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Old 12-13-2015, 05:53 PM   #21
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Only ACA. I have received lots of unemployment benefits though, in the past. I'm 61 and RE. Not looking forward to age 65 when I have to go on Medicare and my health ins costs will probably greatly increase over ACA costs.
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Old 12-13-2015, 05:54 PM   #22
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Quote:
Originally Posted by nun View Post
Lots of ER folks finesse their income to qualify for ACA subsidies, but do you also use your low income status to get other benefits like fuel assistance or even food stamps?
Just ACA for us as well, but it also provides us with nice Federal tax benefits ($0.00 paid) last year, and this year.
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Old 12-13-2015, 05:57 PM   #23
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Originally Posted by Walt34 View Post
Maybe I just got lucky but I applied online and got the Medicare card with no issues or surprises. Doctor's office and the hospital take it with no surprises there either.

SS is a little more complicated and since there's an office 10 minutes away I think I'll apply there for SS.
Actually I applied online for SS ~3 months before I was 62 and was amazed at how simple it was. Payments started appearing in my bank account right on schedule and for the right amounts. It was about a two years later that the problems started. Can't get them fixed on line and calling in is a waste of time. Even writing them letters seem to get lost or delayed. So far the only solution has been office visits and I'm a lot further than 10 mins away from my local office. Basically each visit is a minimum of half a day for me between driving to and from and waiting in the office. So far they have been the cause of the problems but it's been my responsibility to get it straighten out. Hopefully as you have mention, the Medicare experience will be better.

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Originally Posted by meierlde View Post
If you are already recieveing Social Security benefits your actual medicare card will arrive in the mail 2-3 months before your medicare start date. No need to apply it just happens. Then your part B premiums will be deducted automatically from the SS benefit.(As well as any income related additional payments for Part B and D). You will get tons of mail offering medigap policies of various sorts. You do have to decide on a part D plan also.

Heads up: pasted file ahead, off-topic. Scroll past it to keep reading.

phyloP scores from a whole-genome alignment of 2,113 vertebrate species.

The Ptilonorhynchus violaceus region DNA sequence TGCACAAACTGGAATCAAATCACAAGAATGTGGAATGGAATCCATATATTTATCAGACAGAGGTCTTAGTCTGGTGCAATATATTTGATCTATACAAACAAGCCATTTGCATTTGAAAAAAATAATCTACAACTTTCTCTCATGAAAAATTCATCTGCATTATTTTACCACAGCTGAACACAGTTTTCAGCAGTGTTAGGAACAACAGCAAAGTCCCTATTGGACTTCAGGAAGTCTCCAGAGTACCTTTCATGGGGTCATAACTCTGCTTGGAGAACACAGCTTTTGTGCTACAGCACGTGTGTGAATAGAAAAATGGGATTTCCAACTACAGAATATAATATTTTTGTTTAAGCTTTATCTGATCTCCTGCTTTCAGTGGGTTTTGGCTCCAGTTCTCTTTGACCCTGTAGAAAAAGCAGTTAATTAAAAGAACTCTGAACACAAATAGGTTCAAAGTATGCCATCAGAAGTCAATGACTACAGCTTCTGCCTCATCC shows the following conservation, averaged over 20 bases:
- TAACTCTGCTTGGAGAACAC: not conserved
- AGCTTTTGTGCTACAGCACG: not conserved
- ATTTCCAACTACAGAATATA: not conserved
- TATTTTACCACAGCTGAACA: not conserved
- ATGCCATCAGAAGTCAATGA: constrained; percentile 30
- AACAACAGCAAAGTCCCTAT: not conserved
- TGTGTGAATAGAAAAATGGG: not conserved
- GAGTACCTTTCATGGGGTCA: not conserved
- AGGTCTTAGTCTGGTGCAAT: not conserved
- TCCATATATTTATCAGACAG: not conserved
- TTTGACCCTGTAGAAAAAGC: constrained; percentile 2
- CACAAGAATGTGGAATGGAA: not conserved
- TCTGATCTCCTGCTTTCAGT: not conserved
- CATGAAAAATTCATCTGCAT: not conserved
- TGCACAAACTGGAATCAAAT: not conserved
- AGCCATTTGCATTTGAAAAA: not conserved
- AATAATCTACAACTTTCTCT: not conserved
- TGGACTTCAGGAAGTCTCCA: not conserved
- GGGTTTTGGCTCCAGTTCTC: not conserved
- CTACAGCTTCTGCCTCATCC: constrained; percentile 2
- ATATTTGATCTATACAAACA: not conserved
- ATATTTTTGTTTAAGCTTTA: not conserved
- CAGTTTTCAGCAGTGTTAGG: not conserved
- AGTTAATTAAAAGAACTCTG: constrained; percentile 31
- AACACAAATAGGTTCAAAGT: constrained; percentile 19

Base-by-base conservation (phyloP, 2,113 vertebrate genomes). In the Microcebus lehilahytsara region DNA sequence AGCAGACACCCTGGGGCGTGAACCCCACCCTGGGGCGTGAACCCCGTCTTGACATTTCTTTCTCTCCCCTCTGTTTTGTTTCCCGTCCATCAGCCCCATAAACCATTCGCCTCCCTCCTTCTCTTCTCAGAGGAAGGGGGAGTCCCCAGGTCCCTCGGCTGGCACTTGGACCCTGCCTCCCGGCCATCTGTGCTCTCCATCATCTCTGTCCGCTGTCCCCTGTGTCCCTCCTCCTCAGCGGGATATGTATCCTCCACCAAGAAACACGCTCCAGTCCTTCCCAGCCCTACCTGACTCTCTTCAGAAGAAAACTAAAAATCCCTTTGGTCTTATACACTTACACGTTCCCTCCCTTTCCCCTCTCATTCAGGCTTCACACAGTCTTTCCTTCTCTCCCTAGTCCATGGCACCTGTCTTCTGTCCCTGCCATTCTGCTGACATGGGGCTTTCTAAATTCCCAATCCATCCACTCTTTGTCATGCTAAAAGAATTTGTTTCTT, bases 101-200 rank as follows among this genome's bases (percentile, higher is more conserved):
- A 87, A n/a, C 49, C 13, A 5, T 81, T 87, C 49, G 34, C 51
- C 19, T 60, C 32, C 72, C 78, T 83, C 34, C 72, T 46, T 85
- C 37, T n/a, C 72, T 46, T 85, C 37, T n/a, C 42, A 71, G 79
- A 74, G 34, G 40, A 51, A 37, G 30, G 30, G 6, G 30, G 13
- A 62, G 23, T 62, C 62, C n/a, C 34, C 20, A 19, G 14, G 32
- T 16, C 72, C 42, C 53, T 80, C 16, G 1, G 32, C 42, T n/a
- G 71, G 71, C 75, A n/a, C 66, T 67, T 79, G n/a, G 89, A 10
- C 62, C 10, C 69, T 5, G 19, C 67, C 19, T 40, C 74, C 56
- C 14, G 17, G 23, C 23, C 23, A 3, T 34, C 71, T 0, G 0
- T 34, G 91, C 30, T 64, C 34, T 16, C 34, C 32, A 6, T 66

But basically because your on SS already the base medicare part happens automatically.
Note that Medicare starts on the first of the month you turn 65 unless you were born on the first, then it starts a month earlier.
I'm aleady getting tons of mailers. However, I didn't know Medicare would happen automatically if I was already receiving SS. But I guess that really doesn't surprise me since they are pretty good about taking money out of my SS payments. It's the giving back part they seem to have a problem with. Also, I didn't know Medicare was active from the 1st of the month that I turned 65. I was wondering about that but haven't looked it up yet. Thanks for that info.
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Old 12-13-2015, 06:01 PM   #24
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Originally Posted by John Galt III View Post
Only ACA. I have received lots of unemployment benefits though, in the past. I'm 61 and RE. Not looking forward to age 65 when I have to go on Medicare and my health ins costs will probably greatly increase over ACA costs.
If you are in the subsidy range for the ACA if you look this year you would pay about $109 for part B coverage (it increases above 85k single 170 joint) You then select a part D plan and that is just its premium unless you are above the levels for part B. You then have medigap which depends on which plan you select.
In my case going from employer retiree coverage to medicare and including the means testing features and the employer medigap plan still the premiums went down about $40 per month. (Single). Were 450/month on the employer plan.

So things might not be as bad as you suspect, when you turn 65.